Credit Insurance and Accounts Receivable Insurance

What is Credit Insurance

by Heather Smart Johnson

What Is Credit Insurance?

Not to be confused with the consumer insurance product that covers debt payments in case of unforeseen circumstances such as illness, disability, job loss, or death, business credit insurance covers loans that companies give to other businesses in the form of trade credit, or the ability to pay for goods or services after they have been received.

What’s In A Name?

Credit insurance is known by multiple names that can be used interchangeably: credit default insurance, nonpayment insurance, and credit risk insurance all mean the same thing. Credit insurance is a type of property and casualty insurance.

The Importance of Risk Management Tools in Credit Insurance

Credit insurance covers a substantial portion of the risk that companies take by offering trade credit, whether the business they provided goods or services to defaults or payment is delayed. Credit insurance may also cover the political risk of export receivables, meaning your company may be covered if there is political unrest, if a currency is not able to be converted in a foreign country, or even due to acts of terrorism.

Free Tools Offered by 

Borrowing Calculator – Estimate Borrowing Capacity

Business Credit Report – Check Out a Credit Reporting Agency

Find A Business Collection Agency

Find Business Bankruptcy & Preference Claim Attorneys

Find a Receivable Put Provider

How Credit Insurance Provides Peace of Mind

With credit insurance, your company can increase sales by raising credit limits to existing business partners and even offering credit to new clients. Credit insurance can also help your company get accounts receivable financing as a lender can be named as the policy beneficiary. 

>>Our industry experts talk more about the value of peace of mind by mitigating business risk<<

Other Benefits Of Business Credit Insurance

  • Credit insurance may help to provide a path to resolve payment disputes.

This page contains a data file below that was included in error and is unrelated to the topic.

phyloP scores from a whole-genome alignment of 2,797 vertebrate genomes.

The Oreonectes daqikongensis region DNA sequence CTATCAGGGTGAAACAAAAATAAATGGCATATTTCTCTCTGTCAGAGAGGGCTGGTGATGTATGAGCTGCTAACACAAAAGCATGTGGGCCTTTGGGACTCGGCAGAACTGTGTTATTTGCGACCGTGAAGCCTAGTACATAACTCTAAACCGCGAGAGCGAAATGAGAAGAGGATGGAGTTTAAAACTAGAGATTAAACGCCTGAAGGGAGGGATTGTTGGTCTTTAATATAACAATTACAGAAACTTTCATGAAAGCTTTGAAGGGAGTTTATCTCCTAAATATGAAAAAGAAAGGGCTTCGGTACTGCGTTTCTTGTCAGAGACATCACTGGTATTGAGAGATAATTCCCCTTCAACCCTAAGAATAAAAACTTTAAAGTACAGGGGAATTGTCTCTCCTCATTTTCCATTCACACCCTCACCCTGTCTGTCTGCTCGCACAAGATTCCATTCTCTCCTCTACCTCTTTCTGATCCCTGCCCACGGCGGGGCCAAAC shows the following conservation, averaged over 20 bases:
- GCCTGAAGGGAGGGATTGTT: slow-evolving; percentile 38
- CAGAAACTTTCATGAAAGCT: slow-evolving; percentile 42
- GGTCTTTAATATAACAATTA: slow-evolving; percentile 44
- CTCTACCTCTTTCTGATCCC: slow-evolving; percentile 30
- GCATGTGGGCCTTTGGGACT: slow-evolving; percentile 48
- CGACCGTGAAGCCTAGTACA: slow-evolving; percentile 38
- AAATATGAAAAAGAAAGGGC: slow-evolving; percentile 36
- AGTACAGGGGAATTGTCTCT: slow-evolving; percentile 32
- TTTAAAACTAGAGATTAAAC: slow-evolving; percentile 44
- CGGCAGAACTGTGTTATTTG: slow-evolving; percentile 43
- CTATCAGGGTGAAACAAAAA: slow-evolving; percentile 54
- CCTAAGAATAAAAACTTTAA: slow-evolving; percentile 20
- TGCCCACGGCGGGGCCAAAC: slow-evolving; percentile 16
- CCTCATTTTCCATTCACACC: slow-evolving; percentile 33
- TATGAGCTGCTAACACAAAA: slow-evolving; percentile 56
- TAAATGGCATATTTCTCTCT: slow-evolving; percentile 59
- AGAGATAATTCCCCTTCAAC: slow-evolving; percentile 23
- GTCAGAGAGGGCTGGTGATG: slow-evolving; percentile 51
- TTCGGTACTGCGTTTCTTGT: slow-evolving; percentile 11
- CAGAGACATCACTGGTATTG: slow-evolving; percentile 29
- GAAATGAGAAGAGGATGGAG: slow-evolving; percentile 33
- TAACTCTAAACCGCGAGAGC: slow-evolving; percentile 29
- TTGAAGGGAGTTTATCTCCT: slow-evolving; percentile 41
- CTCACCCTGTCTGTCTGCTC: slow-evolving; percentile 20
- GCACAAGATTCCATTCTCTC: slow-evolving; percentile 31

• Companies may receive a payout from their credit insurance policy not only for insolvency but also for slow pay and political risk.
  • Your company may not be limited to insuring only strong debtors. You may be able to insure some or all of your debtors.

How Does Credit Insurance Work?

Companies are charged a premium for credit insurance. Premiums are generally charged on insured sales volume, but sales-based pricing is not the only option. Other options include coverage, A/R, and flat-rate methods

The credit insurance policy usually covers a portfolio of trade credit or open accounts and pays an agreed-upon percentage of the unpaid insured accounts receivable balance not to exceed the insured limit of coverage. The premium rate is based on the average credit risk of the insured portfolio of open accounts. Occasionally, a company will take out a credit insurance policy for a single transaction by a single buyer, for instance, a large purchase by a new client.

Many businesses need credit to be able to purchase goods and services. Granting credit can give your company a competitive edge. Credit insurance can help mitigate the risk and help secure sustainable growth.

 We offer unbiased credit insurance specialists that find you the best credit insurance provider.

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